With its multitude of heads, the Hydra of Greek mythology must have faced internal dissension. How did it resolve basic questions such as whom to attack? Or perennial puzzlers such as whether Jerusalem is in Israel? In his "second labor," Hercules used his golden sword to slay the Hydra, so we will never know.
Our founding fathers were prescient in many ways, providing a system that had checks and balances designed to preserve liberty and ensure a peaceful and stable society. But the founding principle of this form of government is the consent of the governed. The gigantic role of money in our political system isn't what they had in mind.
We appear now to be in a period of perpetually slender majorities.The American Congress is more or less split and will still be after this November's mid-terms, regardless of the technical outcome. Maybe it's not about victory... or policy... Maybe we need the "great innovation" that works regardless of division.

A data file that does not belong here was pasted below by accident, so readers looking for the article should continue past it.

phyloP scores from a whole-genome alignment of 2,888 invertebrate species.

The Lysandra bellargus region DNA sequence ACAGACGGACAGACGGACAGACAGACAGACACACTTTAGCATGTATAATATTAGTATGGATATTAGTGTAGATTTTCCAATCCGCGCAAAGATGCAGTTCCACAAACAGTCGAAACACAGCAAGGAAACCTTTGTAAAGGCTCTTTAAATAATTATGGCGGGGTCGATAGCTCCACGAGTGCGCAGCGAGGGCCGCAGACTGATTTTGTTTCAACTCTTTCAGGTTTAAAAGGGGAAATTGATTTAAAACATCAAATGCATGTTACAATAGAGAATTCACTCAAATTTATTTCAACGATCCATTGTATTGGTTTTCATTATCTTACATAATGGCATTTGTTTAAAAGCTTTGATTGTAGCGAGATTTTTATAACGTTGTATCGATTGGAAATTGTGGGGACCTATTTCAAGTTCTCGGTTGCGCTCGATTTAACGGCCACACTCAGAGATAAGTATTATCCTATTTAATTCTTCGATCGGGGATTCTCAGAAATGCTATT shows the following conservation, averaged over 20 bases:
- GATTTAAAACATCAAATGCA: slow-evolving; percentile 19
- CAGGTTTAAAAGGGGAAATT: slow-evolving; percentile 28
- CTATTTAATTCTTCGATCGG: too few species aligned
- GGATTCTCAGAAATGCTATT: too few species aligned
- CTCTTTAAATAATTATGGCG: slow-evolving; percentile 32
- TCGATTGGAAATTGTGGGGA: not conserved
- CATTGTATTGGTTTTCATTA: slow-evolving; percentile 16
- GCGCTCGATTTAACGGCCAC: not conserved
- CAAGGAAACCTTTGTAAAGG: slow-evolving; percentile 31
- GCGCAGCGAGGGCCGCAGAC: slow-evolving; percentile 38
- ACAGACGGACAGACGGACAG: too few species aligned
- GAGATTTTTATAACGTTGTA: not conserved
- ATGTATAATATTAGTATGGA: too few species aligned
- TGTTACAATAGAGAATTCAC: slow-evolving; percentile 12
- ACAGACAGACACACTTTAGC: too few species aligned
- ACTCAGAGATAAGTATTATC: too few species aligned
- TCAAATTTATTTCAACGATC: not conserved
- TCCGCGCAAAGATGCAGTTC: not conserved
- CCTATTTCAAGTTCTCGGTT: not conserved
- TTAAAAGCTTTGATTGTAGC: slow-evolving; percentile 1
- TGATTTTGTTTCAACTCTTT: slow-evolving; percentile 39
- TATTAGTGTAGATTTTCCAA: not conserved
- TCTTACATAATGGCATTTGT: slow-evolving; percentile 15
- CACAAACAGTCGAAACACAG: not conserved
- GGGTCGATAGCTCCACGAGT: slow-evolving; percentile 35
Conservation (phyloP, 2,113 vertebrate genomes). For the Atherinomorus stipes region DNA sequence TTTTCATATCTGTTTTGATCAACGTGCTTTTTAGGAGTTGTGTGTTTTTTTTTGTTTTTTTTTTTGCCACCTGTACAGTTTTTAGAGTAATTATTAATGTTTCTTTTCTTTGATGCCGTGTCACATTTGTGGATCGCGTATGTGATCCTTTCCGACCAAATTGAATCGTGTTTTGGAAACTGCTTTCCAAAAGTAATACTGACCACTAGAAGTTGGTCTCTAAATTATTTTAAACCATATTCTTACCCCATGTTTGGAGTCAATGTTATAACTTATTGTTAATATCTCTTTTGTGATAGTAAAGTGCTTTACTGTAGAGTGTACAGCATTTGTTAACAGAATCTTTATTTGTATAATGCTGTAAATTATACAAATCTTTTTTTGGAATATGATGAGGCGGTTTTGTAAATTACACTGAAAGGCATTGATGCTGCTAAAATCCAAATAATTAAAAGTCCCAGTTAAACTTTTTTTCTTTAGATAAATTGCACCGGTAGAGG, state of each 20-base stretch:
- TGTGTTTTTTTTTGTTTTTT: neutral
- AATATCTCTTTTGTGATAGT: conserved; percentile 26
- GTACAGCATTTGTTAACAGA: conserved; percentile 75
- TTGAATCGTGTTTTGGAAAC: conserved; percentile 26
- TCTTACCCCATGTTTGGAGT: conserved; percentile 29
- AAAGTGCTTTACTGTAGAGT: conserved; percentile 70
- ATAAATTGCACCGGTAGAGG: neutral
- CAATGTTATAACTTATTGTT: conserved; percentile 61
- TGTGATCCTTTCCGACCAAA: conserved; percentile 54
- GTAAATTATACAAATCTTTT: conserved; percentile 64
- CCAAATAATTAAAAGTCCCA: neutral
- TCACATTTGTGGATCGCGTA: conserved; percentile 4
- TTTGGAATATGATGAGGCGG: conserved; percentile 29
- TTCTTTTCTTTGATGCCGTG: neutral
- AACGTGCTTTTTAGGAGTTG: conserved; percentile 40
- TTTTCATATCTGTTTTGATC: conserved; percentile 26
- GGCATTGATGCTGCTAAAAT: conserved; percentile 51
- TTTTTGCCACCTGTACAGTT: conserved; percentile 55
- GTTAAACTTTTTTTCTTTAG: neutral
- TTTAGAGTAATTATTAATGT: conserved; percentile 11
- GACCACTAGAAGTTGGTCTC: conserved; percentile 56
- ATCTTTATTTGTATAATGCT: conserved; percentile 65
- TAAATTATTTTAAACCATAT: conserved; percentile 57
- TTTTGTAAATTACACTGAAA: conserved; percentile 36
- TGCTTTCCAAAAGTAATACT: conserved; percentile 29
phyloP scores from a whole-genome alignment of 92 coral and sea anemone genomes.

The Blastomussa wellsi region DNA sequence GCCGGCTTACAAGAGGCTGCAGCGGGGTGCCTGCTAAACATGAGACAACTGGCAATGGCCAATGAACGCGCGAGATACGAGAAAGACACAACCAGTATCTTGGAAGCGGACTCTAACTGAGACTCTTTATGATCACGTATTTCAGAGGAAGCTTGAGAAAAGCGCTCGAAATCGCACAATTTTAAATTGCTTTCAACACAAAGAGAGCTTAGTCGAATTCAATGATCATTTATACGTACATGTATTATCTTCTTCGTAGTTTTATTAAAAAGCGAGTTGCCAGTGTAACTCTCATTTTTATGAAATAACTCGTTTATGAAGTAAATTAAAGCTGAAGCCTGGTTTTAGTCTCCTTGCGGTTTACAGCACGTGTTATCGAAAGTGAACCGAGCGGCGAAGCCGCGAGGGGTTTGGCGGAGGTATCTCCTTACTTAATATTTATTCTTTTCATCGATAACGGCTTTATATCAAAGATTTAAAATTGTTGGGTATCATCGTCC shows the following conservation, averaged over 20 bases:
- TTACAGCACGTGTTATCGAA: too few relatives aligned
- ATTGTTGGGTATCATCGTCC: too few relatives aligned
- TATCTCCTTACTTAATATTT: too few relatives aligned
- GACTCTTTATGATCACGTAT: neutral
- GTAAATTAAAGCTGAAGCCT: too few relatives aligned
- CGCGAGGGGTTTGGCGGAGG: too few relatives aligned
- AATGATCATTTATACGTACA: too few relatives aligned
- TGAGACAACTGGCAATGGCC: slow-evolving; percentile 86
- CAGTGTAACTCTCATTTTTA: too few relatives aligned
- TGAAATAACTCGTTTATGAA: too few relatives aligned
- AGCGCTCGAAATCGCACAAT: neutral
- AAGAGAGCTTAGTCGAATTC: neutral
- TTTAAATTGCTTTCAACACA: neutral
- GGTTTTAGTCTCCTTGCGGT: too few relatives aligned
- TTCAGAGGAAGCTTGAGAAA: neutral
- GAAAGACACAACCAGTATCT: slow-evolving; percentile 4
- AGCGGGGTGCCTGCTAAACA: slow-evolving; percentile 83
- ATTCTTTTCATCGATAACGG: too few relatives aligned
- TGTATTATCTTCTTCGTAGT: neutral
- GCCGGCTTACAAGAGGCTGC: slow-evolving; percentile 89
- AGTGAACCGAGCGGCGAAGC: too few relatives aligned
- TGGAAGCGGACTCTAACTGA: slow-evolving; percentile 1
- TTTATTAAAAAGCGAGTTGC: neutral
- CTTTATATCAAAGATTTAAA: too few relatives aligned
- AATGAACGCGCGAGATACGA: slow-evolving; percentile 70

Many have identified the weaknesses in Deresiewicz's jeremiad. In his forthcoming novel, Supreme Ambitions, David Lat, founder of the legal blog Above the Law, takes a different approach. What happens, he asks, to all those excellent sheep after graduation? His answer won't surprise many: The sheep get herded to law school.